Rapaport Magazine

U.S. Wholesale

By Shuan Sim
Higher End Goods Stronger

Although many wholesalers feel that the slow months are a continuing issue, more and more sellers have reported business picking up. While many diamantaires still blame the drought in sales on the atmosphere of uncertainty cast by the presidential elections, others wonder if the industry lull has simply been caused by an entirely new consumer climate. “It seems that the young generation is simply not interested in buying diamond jewelry any more,” said Kushal Sacheti, CEO of Galaxy USA, Inc., a diamond wholesaler specializing in colored diamonds in New York City. “Business is almost dead,” he noted. However, those lucky enough to pull through the stagnant period with some sales say that clients who are buying are opting for bigger and better-quality stones.

Shift to Bigger and Better
   Traders were unsure why their bigger and better-quality stones fared well but they definitely welcomed the change. “It’s not like there’s a trend or something,” commented Steve Eisen, secretary at Nat Eisen & Sons, a wholesaler in New York City. “There’s not really enough business to be able to say that it is a trend.” While Eisen is not particularly concerned yet, he anticipated a future tightness in supply of slightly larger stones as manufacturing has cooled down during 2016.
   “There is a depression all across the industry,” Sacheti commented, adding that to improve his business his company has shifted its focus to very high-end diamonds — sales are more sporadic but the margins are better. “There is less competition in this sector,” Sacheti pointed out. He felt that many traders have been buying less and are currently relying on old inventory, hoping to clear it out a little. Sacheti also said that a slightly increased caution over lab-grown diamonds has also shaken buyer’s confidence a little.
   Thankfully, many sellers have been able to achieve their requested prices without too much resistance. “The days of keystoning are mostly over. By being fair and pricing things reasonably, people understand you have to make a living,” said Jimmy Pesis, owner of Continental Diamond, based in St. Louis Park, Minnesota. Pesis noted that his business had been good, even selling diamonds in the 4-carat to 5-carat range occasionally. Sacheti feels that the key to achieving asking prices is also simply having the right goods when demand strikes. “If I have the right stone, I get my prices,” he said.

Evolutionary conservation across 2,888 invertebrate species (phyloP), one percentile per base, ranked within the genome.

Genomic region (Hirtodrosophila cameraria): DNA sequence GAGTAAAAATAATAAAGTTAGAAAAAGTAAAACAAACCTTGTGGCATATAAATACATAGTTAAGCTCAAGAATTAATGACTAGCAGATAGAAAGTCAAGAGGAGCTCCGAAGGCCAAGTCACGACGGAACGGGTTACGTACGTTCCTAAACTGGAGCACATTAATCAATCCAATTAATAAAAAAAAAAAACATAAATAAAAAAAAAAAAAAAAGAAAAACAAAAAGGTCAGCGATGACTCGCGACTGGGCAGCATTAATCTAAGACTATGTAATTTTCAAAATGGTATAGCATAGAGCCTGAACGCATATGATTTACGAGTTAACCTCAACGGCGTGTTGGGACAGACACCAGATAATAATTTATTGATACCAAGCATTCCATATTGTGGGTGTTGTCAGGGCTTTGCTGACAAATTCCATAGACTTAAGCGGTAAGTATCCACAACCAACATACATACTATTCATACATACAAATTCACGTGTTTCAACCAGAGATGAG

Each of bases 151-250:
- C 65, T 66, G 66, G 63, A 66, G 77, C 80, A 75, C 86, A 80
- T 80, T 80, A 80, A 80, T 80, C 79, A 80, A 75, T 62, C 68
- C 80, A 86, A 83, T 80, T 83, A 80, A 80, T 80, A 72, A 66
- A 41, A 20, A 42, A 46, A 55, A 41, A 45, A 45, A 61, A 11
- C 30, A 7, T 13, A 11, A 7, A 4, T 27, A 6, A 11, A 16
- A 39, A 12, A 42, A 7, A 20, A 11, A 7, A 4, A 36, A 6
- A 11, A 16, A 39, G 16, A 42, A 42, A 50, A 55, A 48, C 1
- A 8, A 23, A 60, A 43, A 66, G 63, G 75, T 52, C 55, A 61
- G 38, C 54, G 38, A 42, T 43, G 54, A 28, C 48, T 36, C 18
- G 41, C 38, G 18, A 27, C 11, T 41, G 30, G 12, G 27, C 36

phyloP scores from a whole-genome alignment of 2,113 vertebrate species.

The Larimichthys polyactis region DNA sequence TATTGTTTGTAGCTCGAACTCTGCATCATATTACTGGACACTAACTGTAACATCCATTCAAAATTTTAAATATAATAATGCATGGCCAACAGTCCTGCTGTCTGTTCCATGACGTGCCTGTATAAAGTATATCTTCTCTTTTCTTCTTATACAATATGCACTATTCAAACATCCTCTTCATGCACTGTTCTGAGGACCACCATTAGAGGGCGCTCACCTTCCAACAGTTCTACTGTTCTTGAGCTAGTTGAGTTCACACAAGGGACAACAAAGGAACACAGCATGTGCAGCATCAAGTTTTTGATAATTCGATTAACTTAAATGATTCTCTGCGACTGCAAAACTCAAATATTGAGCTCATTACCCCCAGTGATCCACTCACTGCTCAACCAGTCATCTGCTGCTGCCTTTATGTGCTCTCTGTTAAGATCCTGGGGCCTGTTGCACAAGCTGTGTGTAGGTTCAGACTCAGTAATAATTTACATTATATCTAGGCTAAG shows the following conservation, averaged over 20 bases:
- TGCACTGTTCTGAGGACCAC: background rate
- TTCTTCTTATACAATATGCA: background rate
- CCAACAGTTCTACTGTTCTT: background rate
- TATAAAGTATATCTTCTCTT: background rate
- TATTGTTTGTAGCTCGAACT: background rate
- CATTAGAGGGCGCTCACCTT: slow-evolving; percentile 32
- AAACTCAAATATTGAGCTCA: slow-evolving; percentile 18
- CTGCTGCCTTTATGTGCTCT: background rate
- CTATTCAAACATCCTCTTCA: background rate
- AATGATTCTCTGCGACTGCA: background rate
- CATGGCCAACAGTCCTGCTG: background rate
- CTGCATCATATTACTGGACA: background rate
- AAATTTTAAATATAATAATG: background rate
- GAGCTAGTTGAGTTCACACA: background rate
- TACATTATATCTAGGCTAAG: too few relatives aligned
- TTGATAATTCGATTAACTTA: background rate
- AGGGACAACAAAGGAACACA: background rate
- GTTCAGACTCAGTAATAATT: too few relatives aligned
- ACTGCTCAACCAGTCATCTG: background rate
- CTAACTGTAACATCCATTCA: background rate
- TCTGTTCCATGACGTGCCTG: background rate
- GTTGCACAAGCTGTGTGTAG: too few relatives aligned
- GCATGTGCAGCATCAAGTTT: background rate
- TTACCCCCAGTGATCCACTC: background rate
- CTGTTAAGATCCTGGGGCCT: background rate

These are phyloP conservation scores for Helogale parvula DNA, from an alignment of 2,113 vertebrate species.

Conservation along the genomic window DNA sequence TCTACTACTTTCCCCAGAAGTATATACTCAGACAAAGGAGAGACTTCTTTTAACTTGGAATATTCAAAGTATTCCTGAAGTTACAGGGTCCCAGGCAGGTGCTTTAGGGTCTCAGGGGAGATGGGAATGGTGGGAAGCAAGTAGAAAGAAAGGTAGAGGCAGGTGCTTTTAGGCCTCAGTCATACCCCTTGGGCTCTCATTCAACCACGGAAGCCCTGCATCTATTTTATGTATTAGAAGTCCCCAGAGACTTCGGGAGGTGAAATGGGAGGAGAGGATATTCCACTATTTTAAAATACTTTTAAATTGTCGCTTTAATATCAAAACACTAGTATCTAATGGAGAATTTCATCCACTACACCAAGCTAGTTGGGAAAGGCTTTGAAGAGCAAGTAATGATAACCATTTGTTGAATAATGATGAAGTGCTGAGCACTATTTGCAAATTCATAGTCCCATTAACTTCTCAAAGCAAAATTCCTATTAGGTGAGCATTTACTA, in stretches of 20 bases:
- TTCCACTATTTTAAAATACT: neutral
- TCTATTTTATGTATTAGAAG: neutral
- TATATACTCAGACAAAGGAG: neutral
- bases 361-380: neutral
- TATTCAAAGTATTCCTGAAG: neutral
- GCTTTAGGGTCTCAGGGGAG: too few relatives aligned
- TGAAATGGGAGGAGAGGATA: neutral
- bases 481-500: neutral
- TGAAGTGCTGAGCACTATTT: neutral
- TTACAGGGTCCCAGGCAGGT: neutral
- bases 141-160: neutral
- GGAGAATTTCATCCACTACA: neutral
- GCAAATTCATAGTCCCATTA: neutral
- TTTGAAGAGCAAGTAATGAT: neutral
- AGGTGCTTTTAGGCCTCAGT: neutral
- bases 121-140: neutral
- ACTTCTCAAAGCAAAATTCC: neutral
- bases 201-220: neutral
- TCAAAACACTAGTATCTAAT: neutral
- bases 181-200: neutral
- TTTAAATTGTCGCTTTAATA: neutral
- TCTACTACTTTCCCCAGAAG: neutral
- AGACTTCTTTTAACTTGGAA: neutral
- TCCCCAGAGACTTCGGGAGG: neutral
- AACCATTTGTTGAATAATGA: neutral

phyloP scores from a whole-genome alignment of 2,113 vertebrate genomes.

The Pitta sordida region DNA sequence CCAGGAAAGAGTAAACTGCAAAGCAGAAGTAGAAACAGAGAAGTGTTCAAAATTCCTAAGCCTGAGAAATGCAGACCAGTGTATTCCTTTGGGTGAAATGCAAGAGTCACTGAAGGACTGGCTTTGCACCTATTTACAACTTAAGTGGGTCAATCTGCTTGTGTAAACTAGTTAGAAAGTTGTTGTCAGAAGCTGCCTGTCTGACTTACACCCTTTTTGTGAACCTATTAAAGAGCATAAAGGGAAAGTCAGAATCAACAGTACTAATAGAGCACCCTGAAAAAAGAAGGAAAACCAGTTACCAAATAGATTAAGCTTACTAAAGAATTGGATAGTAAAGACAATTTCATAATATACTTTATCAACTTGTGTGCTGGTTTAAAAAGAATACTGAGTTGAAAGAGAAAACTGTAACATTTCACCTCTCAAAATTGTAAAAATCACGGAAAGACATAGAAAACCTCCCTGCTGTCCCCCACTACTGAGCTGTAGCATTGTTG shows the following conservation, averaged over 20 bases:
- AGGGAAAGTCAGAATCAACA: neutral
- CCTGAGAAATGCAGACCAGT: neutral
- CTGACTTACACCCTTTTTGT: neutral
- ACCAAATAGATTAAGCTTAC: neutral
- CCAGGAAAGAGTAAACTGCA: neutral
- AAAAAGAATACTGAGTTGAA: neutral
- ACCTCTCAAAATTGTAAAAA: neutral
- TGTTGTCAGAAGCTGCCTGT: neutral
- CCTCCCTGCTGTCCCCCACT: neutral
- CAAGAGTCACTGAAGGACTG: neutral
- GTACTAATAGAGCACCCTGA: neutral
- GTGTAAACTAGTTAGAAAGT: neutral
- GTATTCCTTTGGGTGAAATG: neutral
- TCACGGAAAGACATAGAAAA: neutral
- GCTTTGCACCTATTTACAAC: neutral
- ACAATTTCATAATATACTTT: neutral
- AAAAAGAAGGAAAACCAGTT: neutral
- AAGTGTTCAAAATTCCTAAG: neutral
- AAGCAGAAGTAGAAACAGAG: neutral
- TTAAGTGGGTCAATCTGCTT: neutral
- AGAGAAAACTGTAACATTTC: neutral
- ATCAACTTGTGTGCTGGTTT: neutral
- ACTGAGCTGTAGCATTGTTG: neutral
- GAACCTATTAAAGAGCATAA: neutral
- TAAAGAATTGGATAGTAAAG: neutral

Mixed Hopes
   Diamantaires commented that the unexpected results of the elections so far have battered purchasers’ confidence. “A lot of people were expecting one thing from the elections so far and the outcome has many unsure. There is low optimism in the market right now,” Eisen said. He added that while his buyers have returned from their vacations, their buying mood still seemed to be off. Others felt that the future was at least not going to deteriorate. “I think the next two months should be okay,” Sacheti speculated, expecting the ramp up to the holiday season to kick in. Mark Miller, owner of Diamond Vault Reno, a diamond dealer in Reno, Nevada, said that judging by how his business has been up in the past two months, the sales should be good indicators for the industry. “You never know but I’m sure hoping for better days ahead,” Miller remarked.
   The key to good business, some feel, is to have sound sales practices and strong collections. “Give people a lot of time to think about the purchases and put no pressure,” Pesis said, adding that the strong support of his staff and the recognition of his diamonds have helped his business grow each year. “I am very optimistic about this holiday season,” Pesis concluded. 

Article from the Rapaport Magazine - September 2016. To subscribe click here.

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